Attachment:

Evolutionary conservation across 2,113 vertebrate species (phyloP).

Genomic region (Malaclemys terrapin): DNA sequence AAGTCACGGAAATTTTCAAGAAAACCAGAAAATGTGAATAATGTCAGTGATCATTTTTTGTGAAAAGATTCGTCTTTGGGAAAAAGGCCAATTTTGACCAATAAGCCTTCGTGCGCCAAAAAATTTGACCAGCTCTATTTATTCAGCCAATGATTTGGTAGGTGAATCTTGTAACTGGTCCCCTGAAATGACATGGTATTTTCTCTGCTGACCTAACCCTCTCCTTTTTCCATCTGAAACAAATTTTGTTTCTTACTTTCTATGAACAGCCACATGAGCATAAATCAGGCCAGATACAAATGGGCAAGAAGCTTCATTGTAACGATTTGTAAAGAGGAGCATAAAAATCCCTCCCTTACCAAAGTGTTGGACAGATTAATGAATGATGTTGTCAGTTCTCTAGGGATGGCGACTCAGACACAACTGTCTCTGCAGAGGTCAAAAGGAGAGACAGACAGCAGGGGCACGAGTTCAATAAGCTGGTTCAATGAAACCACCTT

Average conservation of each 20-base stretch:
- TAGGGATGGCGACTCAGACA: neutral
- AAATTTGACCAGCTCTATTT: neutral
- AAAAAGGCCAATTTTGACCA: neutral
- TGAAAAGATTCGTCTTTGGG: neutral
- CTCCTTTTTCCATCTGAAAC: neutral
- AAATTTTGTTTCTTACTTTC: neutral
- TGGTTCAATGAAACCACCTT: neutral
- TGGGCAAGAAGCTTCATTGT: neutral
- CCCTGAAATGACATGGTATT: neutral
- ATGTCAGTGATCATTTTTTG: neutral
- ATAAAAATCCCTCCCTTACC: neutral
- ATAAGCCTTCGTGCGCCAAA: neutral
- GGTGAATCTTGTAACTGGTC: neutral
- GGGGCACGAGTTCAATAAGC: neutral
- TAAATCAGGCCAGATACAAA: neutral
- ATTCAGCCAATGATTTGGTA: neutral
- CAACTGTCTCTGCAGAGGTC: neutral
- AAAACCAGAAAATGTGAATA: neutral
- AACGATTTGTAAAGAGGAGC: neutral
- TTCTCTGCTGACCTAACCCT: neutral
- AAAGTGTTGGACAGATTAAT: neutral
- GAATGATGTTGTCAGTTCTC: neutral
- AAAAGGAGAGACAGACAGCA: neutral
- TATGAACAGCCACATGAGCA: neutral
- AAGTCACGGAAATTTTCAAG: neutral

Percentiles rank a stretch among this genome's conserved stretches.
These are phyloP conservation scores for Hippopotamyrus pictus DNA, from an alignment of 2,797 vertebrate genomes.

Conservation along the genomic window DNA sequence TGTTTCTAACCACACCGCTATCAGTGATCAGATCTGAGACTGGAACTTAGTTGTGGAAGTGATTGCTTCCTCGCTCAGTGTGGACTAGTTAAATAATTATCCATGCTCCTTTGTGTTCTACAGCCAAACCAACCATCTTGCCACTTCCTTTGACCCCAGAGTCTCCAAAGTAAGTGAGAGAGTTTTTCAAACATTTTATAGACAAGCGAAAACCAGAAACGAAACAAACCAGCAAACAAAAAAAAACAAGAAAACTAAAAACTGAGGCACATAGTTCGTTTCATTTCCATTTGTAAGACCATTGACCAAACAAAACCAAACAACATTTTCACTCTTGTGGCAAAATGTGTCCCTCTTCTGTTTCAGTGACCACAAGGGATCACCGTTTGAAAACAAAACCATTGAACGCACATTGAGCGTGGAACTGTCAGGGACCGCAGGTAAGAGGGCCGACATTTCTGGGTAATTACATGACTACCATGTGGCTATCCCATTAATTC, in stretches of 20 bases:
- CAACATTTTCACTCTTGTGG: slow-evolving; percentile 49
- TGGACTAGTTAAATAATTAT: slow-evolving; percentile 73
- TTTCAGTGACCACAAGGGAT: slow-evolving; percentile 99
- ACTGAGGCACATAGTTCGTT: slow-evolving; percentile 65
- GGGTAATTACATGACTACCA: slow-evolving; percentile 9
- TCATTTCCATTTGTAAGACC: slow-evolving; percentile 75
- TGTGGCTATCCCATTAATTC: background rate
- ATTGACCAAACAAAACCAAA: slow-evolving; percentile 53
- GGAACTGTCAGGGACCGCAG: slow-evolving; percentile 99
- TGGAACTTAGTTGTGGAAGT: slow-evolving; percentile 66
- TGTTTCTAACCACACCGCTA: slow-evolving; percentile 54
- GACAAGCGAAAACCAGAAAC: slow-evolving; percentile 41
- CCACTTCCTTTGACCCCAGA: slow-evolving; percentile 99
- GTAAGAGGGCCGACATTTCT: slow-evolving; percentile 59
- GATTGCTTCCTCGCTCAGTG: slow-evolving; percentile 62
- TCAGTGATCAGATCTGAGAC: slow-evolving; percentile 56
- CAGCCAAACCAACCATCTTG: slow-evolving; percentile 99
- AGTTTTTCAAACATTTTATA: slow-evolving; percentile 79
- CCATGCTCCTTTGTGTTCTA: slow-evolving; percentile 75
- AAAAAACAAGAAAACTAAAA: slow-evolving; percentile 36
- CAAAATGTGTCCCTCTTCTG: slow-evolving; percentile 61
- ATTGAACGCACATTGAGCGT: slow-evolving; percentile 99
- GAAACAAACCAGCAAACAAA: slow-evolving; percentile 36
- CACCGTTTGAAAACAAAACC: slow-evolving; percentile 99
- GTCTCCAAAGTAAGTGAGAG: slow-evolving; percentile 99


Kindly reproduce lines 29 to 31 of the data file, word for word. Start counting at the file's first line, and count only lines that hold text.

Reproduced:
Percentiles rank a stretch among this genome's conserved stretches.
These are phyloP conservation scores for Hippopotamyrus pictus DNA, from an alignment of 2,797 vertebrate genomes.

Conservation along the genomic window DNA sequence TGTTTCTAACCACACCGCTATCAGTGATCAGATCTGAGACTGGAACTTAGTTGTGGAAGTGATTGCTTCCTCGCTCAGTGTGGACTAGTTAAATAATTATCCATGCTCCTTTGTGTTCTACAGCCAAACCAACCATCTTGCCACTTCCTTTGACCCCAGAGTCTCCAAAGTAAGTGAGAGAGTTTTTCAAACATTTTATAGACAAGCGAAAACCAGAAACGAAACAAACCAGCAAACAAAAAAAAACAAGAAAACTAAAAACTGAGGCACATAGTTCGTTTCATTTCCATTTGTAAGACCATTGACCAAACAAAACCAAACAACATTTTCACTCTTGTGGCAAAATGTGTCCCTCTTCTGTTTCAGTGACCACAAGGGATCACCGTTTGAAAACAAAACCATTGAACGCACATTGAGCGTGGAACTGTCAGGGACCGCAGGTAAGAGGGCCGACATTTCTGGGTAATTACATGACTACCATGTGGCTATCCCATTAATTC, in stretches of 20 bases: